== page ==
For most of us, the use of plastics today has become commonplace, with little thought of what it's doing to the environment and our health. Look around you . . . beverage and food containers, pens, toys, packaging, shoes, cleaning products, toiletry, and cosmetic containers, car interiors, and more . . . are made of plastic. We are surrounded by it and it is having a massive impact on our health and the planet we depend on for life itself.
The deluge of plastic waste we create has turned into a crisis that's hiding in plain sight. Plastic waste is choking our oceans, rivers, and lakes, piling up on land, killing plants, and wildlife. The world has produced a shocking 18.2 trillion pounds of plastic since the 1950's when it first became popular. And think about this - enough plastic is mindlessly discarded every year to circle the earth 4 times! Like water that evaporates into the air, the toxins created by plastics eventually end up raining back down to the earth, where they will remain for centuries.
The Impact of Plastic Pollution on Our Health
Every stage of the lifecycles of plastics presents significant risks to human health. Most of the health problems are caused by endocrine-disrupting chemical compounds that alter hormones. These compounds have been linked to numerous health problems that include cancers, obesity, heart issues, birth defects. Plastic toxins can also impact the nervous and immune systems and reproductive health. What many don't seem to realize is that the ocean is also closely tied to our health and well-being. There’s more to the ocean than its beauty.
Plastic Pollution Threatens the Future of Our Oceans
Our oceans and coastlines provide us with resources we depend on every day, ranging from food to medication (Several marine-based medicines have been discovered that treat conditions like cancer, inflammation, asthma, etc.). Unfortunately, our oceans are facing a growing threat from something we're using every day - plastics. Approximately 17.6 billion pounds of plastic leaks into our oceans from land-based sources annually. . . this is comparable to dumping a garbage truck full of plastic waste into the ocean every minute. When exposed to the sun, plastics often break down into pieces small enough that marine life can consume them. In addition, gigantic floating masses of plastic (and other discarded trash) ends up blocking sunlight from getting through to the algae and plankton below it. These conditions cause essential producers in the marine food chain to suffer which affects us all.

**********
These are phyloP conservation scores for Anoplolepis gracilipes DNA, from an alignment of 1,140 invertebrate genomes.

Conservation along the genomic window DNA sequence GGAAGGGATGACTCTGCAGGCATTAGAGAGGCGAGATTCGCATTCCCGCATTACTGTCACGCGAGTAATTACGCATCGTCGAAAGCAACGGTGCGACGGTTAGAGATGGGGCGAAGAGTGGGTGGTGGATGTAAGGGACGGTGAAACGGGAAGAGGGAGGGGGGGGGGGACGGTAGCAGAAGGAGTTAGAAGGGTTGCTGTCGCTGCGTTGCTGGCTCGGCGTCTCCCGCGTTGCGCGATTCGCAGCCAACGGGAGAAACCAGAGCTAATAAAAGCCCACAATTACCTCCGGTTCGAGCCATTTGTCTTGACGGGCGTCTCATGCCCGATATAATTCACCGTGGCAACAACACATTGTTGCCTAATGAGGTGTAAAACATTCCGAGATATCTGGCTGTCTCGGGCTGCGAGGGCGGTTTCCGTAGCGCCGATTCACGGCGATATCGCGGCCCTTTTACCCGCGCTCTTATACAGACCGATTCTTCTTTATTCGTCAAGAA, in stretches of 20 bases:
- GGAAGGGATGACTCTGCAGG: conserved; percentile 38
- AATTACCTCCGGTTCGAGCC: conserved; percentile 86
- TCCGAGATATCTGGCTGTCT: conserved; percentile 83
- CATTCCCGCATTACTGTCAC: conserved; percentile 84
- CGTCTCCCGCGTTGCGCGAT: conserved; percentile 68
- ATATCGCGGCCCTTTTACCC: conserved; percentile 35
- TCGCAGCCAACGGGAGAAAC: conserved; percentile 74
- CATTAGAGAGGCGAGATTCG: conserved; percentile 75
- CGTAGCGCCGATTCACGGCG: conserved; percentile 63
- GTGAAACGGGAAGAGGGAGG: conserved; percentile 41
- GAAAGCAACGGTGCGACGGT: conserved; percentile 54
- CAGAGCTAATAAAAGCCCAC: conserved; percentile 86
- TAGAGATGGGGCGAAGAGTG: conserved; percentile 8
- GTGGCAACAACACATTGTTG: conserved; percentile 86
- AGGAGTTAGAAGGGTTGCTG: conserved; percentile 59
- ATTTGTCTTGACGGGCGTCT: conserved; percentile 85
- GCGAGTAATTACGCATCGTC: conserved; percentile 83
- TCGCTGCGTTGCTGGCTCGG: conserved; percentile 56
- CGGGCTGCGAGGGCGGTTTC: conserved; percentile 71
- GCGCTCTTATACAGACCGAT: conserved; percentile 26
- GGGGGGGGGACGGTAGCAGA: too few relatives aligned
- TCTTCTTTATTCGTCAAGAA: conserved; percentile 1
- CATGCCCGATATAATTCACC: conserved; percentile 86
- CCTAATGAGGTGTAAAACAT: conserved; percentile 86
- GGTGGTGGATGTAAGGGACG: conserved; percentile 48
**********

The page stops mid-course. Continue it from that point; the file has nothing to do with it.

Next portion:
Only 20% of the plastic pollution in our oceans comes from commercial fishing activities and illegal dumping at sea. Most enter the ocean via land-based sources of plastic debris, including our own homes. We all need to change how we produce, use, and dispose of plastic if we don't want it to affect our health, ecosystems, and oceans. Recycling alone isn't enough to solve the problem. To make a significant impact, we all need to reduce use, especially of single-use plastics to achieve a low-waste future.